Why Social Networks Should Lead The Sharing Economy

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AirBnB and UBER have set the sharing economy on fire allowing people to share rides and apartments for money with other people. There has been a lot of chatter about the implications of such disruptive innovations
– good, bad and ugly – from all kinds of people; disgruntled competitors, paranoid public and governments torn between encouraging innovations that could help enhance the economy and regulating markets and industries.

Going by the valuation of two of the biggest collaborative consumption startups, airbnb and UBER, we can agree that there is quite a number of people who believe they are the future, backed with a growing user base amid the frenzy it is only too safe to say that the sharing economy has arrived and is here to stay.

The sharing economy is new and as such most societies do not have regulations laid down for them, making startups like UBER and airbnb prone to stepping out of line and being caught up in cogs of dispute. In the meantime however, as countries cook up legislation that would help collaborative consumption thrive whilst still providing room for fair, innovative competition there is one industrythat has to get into the sharing economy system fast!

Social networks have become a part of our lives. With different social networks cutting across various demographics, there is a social network for almost everyone. More than ever people have found it easy to connect with other people of similar interest all around the world.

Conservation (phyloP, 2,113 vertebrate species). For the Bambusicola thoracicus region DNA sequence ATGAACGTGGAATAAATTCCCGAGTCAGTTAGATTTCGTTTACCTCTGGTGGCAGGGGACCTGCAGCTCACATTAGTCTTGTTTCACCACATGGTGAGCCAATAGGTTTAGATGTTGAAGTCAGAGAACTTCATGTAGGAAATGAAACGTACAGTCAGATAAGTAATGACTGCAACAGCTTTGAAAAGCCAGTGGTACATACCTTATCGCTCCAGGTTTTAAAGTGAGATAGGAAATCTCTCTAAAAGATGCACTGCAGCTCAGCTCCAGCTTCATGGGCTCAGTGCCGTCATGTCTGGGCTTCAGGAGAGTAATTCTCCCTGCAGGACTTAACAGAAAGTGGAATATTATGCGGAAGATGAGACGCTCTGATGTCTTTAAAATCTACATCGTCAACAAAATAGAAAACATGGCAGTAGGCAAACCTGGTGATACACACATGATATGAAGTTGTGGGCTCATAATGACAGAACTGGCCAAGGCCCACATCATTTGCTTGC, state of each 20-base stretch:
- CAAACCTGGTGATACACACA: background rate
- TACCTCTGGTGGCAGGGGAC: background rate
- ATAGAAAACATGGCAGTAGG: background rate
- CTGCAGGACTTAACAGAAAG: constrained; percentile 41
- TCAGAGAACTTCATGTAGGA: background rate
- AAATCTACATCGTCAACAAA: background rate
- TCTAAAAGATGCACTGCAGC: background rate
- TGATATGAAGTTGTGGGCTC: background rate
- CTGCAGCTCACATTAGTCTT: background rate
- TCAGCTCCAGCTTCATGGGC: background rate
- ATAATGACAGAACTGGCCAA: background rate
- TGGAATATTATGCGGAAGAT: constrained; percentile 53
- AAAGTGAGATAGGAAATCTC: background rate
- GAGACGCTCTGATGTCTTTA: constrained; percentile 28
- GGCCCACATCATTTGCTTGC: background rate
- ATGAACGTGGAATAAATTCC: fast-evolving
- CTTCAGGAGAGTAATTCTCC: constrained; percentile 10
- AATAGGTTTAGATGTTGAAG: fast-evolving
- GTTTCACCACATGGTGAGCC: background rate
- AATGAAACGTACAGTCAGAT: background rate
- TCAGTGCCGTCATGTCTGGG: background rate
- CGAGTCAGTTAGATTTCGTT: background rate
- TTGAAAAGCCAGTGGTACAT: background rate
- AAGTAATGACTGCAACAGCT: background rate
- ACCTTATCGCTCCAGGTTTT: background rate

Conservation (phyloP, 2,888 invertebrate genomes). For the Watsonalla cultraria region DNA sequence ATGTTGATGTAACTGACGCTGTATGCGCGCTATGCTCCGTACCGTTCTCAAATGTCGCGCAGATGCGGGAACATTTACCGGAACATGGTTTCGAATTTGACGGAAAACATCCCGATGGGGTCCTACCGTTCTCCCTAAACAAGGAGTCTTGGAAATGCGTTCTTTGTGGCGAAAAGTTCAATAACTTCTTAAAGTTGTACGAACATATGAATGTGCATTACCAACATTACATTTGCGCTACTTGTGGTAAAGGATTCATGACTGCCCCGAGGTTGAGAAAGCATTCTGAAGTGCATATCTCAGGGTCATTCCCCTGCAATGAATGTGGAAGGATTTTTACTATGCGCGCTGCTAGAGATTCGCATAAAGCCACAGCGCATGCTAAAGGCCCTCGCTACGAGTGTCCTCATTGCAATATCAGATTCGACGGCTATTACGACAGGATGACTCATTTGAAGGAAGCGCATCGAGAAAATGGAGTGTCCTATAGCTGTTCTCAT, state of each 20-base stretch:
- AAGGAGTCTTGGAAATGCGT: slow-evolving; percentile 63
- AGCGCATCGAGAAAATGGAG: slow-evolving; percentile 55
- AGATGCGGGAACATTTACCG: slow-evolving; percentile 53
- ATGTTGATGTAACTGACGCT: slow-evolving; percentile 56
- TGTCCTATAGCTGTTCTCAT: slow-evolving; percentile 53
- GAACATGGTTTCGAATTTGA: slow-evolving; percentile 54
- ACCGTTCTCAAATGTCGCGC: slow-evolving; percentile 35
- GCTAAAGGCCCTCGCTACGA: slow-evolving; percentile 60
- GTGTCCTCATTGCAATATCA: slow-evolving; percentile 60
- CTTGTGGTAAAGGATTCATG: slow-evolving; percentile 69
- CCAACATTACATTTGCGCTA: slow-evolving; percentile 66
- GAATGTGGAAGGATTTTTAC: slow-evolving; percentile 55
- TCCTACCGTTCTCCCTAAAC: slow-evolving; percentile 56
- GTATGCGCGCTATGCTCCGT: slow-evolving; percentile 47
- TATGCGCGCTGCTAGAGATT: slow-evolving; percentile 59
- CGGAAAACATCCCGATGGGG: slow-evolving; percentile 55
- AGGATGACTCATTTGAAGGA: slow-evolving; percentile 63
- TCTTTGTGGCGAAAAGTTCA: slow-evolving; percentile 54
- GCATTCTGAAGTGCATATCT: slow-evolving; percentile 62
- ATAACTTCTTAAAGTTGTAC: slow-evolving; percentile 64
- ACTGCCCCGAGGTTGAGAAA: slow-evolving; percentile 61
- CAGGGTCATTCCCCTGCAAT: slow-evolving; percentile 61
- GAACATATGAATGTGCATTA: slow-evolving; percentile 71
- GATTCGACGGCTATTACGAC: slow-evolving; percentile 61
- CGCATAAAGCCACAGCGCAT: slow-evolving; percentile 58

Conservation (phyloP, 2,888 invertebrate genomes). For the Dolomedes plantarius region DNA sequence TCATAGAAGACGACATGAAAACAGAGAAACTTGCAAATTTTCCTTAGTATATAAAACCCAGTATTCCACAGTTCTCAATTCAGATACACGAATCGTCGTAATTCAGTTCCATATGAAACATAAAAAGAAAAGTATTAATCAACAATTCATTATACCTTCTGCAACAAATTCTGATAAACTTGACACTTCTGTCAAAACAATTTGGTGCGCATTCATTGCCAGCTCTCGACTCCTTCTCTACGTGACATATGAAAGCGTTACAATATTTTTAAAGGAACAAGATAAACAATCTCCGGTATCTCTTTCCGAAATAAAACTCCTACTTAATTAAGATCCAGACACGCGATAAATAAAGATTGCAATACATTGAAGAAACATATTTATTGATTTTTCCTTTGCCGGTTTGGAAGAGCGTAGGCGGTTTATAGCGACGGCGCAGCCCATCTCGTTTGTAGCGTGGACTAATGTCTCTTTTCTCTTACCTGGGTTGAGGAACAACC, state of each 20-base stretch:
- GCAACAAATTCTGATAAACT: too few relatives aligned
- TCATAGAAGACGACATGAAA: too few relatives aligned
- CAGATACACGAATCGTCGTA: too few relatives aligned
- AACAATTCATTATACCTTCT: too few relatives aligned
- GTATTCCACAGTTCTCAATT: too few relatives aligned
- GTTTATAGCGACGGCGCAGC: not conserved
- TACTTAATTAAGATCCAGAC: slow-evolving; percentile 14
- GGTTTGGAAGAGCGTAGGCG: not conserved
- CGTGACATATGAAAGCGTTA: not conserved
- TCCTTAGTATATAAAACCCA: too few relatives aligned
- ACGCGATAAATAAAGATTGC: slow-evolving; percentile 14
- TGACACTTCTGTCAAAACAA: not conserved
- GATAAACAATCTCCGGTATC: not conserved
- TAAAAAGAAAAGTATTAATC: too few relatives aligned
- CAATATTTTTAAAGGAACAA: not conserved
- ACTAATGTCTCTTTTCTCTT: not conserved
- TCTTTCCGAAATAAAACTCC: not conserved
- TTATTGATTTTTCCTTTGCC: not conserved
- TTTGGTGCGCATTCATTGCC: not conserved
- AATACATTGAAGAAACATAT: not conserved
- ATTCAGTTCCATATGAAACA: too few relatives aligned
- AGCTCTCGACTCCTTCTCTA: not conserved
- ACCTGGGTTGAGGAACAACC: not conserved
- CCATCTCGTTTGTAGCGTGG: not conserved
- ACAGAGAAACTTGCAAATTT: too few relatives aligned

1. People on Social Networks share things in common already.

First, people on Social networks already know each other to an extent. They share content with each other and have probably met, or maybe even would like an opportunity to meet and the peer economy could just be a good reason to. Also social network algorithm ensures that even though these days people do not necessarily always know the people they follow or add up as friends they know someone who knows someone who knows them. It then becomes easier sharing property with them or recommending people for others to share with.

  1. People on Social Media are hungry for business opportunities.

Facebook and most other social networks are filled with people trying to advertise one thing or another, services, items they would like to sell or rent out, the list is endless. Social networks would be doing everyone a favour by satisfying this hunger and providing a peer economy platform for people to transact.

  1. Social networks add true meaning to collaborative consumption

Since these people are really friends or friends of friends then the sharing or peer economy or collaborative consumption would become what it really is as people really get to share with their peers or peers of peers.

  1. Peer economy can help make Social networks more organic

Organic relationships have died since the advent of social media. People no longer want to go out and play. They would rather cage their friends up behind glass screens and interact with them from there – that’s supposed to be for prisoners. Even when we do go out to interact we are still hooked up to the bright lights of our gadget screens and we spend our days tapping glass while life passes on. With peer economy Social media can fix this – give us a reason to interact with people for good. And as humans one thing is almost always sure, if you connect people a lot of good happens.

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